Firms are desperate for associates amid a booming M&A market
It was in March 2021 when legal recruiter Art Gunther started getting a different kind of call from law firms. It wasn’t hiring partners on the line; instead, he was hearing from heads of mergers and acquisitions departments and capital market groups. They needed quality associates and needed them fast.
A sudden skyrocketing boost in demand for the junior lawyers who help hammer out deals mirrors the huge surge in global mergers and acquisitions that hit a record high $4.33 trillion by the end of September, surpassing the prior mark of $4.1 trillion in deals for the entirety of 2007, according to Reuters. The M&A boom, which included a frenetic summer that saw a spike in deals compared with the same time period in 2020, also has seen senior M&A partners become recruiters.
“When I hear from a busy person who bills $1,000 an hour wanting a one-on-one with me to talk for an extended time about why his firm is attractive to young talent, you see how great the need must be. Partners are suddenly peering down the virtual hallway looking for someone to write first drafts of agreements and perform due diligence—and they are seeing a lack of help,” says the president and founder of Chicago-based Gunther Group.
The result is a hiring frenzy, a leap in bonuses and creative moves in recruiting.
“One candidate got accepted, and the firm sent him a hell of a big bouquet of flowers,” Gunther says. “It’s like nothing I’ve seen in my 23 years of recruiting.”
Gift sprays of posies may not be the norm, but the need for more law firm help is real. According to Leopard Solutions, as of mid-May, there were 8,268 open jobs for lawyers at about 1,000 firms in the U.S., a 150% increase from the start of the pandemic—6,048 of these were for associates. As of mid-October, Leopard reported that those numbers had increased to more than 11,000 openings, a growth of 270% since the start of the pandemic—and 7,543 available jobs for associates.
“We have low interest rates, so the cost of capital is low,” Gunther says, explaining the M&A delirium. “Companies are diversifying in the new economy. If you’re a maker of men’s business suits, you need to buy a company that makes casual wear. I don’t see this boom market ending anytime soon.”
Six-figure signing bonuses
Jeffrey A. Lowe, the head of Major, Lindsey & Africa’s law firm practice group, calls the job search competition in the associate marketplace “insane.” He adds: “The supply is fixed. People are getting pulled away in lateral moves even as you hire them. We see the high-profit groups pull people they might have passed on before.” The reason is simple. “The M&A work may come in, but partners don’t draft disclosure schedules and perform other menial tasks,” Lowe points out. “If you can’t staff the deal, you can’t progress the deal. We’re watching associate signing bonuses go to $50,000 to $100,000, and I have never seen anything like that level since the dot-com boom.”
Meanwhile, according to an Oct. 24 article in the Houston Chronicle and Texas Lawbook, firms in the Lone Star State are even offering up to $500,000 signing bonuses for the most experienced corporate associates.
Still, there can be boomerang moves, according to Lowe, who also serves as managing partner of Major, Lindsey & Africa’s Washington, D.C., office. “People can be lured by high salaries but then find themselves under tremendous pressure and a killer workload,” he says. “Pulling all-nighters gets to be too demanding. Some go back to a firm that works at a slower pace. Lawyers at this level make a lot of money, but they earn every penny.”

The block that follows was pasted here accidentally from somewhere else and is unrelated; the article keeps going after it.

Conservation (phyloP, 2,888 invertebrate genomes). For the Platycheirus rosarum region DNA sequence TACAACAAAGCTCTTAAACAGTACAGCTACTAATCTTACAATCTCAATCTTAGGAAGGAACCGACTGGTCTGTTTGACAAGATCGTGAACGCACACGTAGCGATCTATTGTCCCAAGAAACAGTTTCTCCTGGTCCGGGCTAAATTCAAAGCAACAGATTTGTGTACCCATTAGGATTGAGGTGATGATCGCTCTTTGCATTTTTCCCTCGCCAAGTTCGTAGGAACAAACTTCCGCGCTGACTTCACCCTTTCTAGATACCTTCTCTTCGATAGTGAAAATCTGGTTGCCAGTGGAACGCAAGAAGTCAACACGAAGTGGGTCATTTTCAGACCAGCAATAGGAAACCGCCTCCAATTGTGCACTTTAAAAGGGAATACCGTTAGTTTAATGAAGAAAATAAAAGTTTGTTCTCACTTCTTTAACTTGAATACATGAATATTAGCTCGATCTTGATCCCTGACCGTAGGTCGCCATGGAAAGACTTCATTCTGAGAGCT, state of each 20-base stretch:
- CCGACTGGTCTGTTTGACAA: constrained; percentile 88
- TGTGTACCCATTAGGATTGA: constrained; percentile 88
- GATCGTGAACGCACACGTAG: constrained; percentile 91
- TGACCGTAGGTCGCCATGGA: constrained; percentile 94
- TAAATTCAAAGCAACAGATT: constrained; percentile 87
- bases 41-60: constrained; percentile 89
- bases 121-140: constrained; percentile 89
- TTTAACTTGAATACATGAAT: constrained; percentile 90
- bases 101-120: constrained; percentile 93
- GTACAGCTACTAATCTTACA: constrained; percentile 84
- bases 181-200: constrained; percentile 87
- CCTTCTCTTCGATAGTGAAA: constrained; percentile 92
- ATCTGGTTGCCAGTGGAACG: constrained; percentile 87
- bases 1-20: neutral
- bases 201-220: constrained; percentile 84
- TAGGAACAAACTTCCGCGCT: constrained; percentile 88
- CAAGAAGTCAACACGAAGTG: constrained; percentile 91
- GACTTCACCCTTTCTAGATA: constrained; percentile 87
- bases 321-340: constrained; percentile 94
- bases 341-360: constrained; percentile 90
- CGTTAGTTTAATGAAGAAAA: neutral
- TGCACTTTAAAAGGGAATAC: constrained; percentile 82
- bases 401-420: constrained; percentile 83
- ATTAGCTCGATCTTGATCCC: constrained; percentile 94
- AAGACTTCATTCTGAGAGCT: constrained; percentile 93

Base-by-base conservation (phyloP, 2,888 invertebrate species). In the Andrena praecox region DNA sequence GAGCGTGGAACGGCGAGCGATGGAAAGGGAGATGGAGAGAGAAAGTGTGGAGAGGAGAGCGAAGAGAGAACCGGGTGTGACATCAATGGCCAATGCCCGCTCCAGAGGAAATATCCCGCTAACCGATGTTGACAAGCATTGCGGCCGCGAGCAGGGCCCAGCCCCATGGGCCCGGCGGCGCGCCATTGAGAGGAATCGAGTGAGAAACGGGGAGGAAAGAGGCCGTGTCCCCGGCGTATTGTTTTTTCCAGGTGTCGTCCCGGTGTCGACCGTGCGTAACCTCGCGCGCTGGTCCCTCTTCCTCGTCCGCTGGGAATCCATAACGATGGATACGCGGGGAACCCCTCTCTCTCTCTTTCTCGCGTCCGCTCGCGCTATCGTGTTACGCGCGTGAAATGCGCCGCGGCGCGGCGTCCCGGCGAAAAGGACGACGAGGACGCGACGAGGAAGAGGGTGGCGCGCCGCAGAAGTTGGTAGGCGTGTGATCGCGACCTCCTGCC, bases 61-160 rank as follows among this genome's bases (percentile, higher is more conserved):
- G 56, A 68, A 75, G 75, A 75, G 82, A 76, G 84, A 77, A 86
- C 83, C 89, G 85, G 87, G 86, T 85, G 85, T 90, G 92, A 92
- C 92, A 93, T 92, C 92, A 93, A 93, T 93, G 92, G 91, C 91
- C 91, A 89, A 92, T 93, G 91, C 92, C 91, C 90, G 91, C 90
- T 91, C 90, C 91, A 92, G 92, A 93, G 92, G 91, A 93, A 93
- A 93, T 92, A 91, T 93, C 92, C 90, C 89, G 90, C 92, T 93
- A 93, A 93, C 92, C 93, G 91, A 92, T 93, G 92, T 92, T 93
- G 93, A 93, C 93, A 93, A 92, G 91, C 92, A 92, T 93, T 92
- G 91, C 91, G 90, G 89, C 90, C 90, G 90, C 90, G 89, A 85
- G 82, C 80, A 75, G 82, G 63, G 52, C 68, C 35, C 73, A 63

The growing call for quality transaction associates started around the beginning of 2021, says Nicole Kennedy, the national legal associate practice group leader at Lucas Group. “Every top candidate with M&A or capital markets or tax and finance qualifications gets multiple offers quickly, and Davis Polk set the scale.”
That would be the $202,500 starting salary for associates that Davis Polk & Wardwell announced in June, upping the offer set days earlier by Milbank. According to Bloomberg, Davis Polk’s most senior associates can make up to $365,000. Bloomberg also reported that in the week following Davis Polk’s move, nearly 20 other major firms matched its pay scale.
Kennedy, who works from Houston, says firms are offering full year-end bonuses even to new recruits who sign on midyear, plus a signing bonus of $50,000 for rookies that can rise to $200,000 for specialist associates.
“It’s an excellent time on a compensation basis to be a lawyer, but they’re working their tails off,” she says.
In San Diego, veteran legal recruiter Larry Watanabe of Watanabe Schwartz places only partners. Even so, he’s getting calls from desperate clients looking for associates. “This is a once-in-a-lifetime opportunity for people to move up from a second-tier firm,” he says. “Some top firms have made it clear they’ll hire you to work remotely no matter where you live. Everyone is cutting down on office space and going to distributed work as their M&A departments are running very hot and deals are flowing. The demand for legal services far outweighs the talent available.”
One Am Law 50 firm partner recently told Watanabe that gross revenues were up 22% in 2021, and profits per partner were up 10%.
“They’re flush with cash right now. But I’d offer two notes of caution,” Watanabe says. “If you’re hired on to work remotely, the prospects of making partner are low. And no industry will be able to maintain this pace forever.”
This story was originally published in the December 2021/January 2022 issue of the ABA Journal under the headline: “Red-hot: Amid a booming M&A market, firms are desperate for associates.”